for(rows = 0; rows < numOfNeurons; rows++)
    {
        for(columns = 0; columns < numOfNeurons; columns++)
            printf("%2d ",weightmatrix[rows*numOfNeurons+columns]);
        cout<<endl;
    }
    cout<<endl;
}

Edited 6 Years Ago by lotrsimp12345: n/a

For the record, I'm not an expert on Hopfield nets (but have dealt with other types of ANN).

You are right, you only need one matrix of weights if you have less than the maximum number of patterns for a given net. The Hebbian rule is quite trivial to implement if you look at this link.

Remember also that basically, you need the patterns to be reasonably "uncorrelated" in order to represent them uniquely with the net. This means that generating them at random might not be the greatest idea. Maybe you should test a pattern to see if it is not correlated too much with the other patterns before you add it to the set (if the Hamming distance between two patterns is to low, you might want to generate a new one). Another way to look at this is through the entropy of the set of patterns (with base 2, the entropy is equal to the number of truly distinct patterns in the set).

Trying to implement the learning algorithm but running into problems. How do I skip the value stored since I do not want to do calculations with it?

void Learn(int* weightmatrix, int* pattern, int numOfPatterns, int numOfNeurons){

	int skip[5]; //true means skip
	for(int patternNum = 1; patternNum <= numOfPatterns; patternNum++)
	{
		for(int neuronNum = 1; neuronNum <= numOfNeurons ; neuronNum++)
		{
			skip[5] = {false, false, false, false, false}; //reset
			skip[neuronNum-1] = true; 
			int sum = 0;
			for(int numOfConnectionsToANeuron = 1; numOfConnectionsToANeuron< (numOfNeurons - 1); numOfConnectionsToANeuron++)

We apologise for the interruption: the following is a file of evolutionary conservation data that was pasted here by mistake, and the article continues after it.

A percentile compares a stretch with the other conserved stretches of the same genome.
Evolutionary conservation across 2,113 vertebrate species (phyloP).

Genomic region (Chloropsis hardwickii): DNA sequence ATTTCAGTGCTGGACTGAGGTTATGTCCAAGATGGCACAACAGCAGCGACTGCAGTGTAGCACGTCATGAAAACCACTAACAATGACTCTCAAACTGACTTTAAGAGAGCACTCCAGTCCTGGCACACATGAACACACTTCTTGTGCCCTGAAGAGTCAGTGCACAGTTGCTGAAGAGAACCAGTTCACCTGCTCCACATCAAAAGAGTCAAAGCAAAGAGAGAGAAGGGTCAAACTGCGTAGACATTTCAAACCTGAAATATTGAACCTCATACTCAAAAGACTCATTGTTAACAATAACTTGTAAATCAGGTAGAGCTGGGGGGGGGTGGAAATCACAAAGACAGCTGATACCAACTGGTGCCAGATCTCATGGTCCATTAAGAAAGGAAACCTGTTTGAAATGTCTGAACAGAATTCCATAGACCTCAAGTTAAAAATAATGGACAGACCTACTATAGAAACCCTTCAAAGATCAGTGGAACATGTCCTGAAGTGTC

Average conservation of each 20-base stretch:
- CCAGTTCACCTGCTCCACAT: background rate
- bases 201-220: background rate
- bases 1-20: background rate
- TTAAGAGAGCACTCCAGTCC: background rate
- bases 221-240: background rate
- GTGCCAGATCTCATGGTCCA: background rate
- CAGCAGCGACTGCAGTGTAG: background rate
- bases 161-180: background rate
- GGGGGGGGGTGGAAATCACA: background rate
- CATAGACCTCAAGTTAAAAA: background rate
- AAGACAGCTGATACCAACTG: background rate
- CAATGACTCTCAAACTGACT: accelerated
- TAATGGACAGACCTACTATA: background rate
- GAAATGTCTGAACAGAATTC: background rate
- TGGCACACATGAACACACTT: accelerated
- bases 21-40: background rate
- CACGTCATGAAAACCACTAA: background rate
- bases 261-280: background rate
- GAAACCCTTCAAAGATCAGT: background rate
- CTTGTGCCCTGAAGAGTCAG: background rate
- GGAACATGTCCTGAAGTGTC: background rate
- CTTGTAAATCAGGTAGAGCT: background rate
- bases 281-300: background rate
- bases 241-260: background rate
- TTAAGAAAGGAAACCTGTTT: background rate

{
				for(int skipCounter = 0; skipCounter < numOfNeurons; skipCounter++)
				{
					if(skip[skipCounter] == false)
					{
						sum = (pattern[(neuronNum-1)* patternNum]* weight[]) + sum;
					}
					else if(skip[skipCounter] == true)
					{

					}
				}
			}
		}
	}
}

Wait a minute... what learning algorithm are you actually implementing? Your code looks like nothing I can recognize. Are you trying to implement this formula:

T_{ij}^{\rm new} = T_{ij}^{\rm old} + M_i^{\rm new}M_j^{\rm new}

This formula is a simple sum. You need to first initialize all weights to zero. Then you have three nested loops (M is the number of patterns and N is the number of neurons):

for each pattern m of M
  for each neuron i of N
    for each weight j of N
       w[i*N+j] += p[m*N+j]*p[m*N+i];

And that's it.. hence my earlier comment about this implementation being trivial.

If it is another algorithm you are implementing, please post the details or at least a link to a page describing it.

Edited 6 Years Ago by mike_2000_17: n/a

i am only filling in the top half of my my weight matrix.... so if the sum is greater than 0 I change the neuron to the oppossite otherwise i leave it the same?

This article has been dead for over six months. Start a new discussion instead.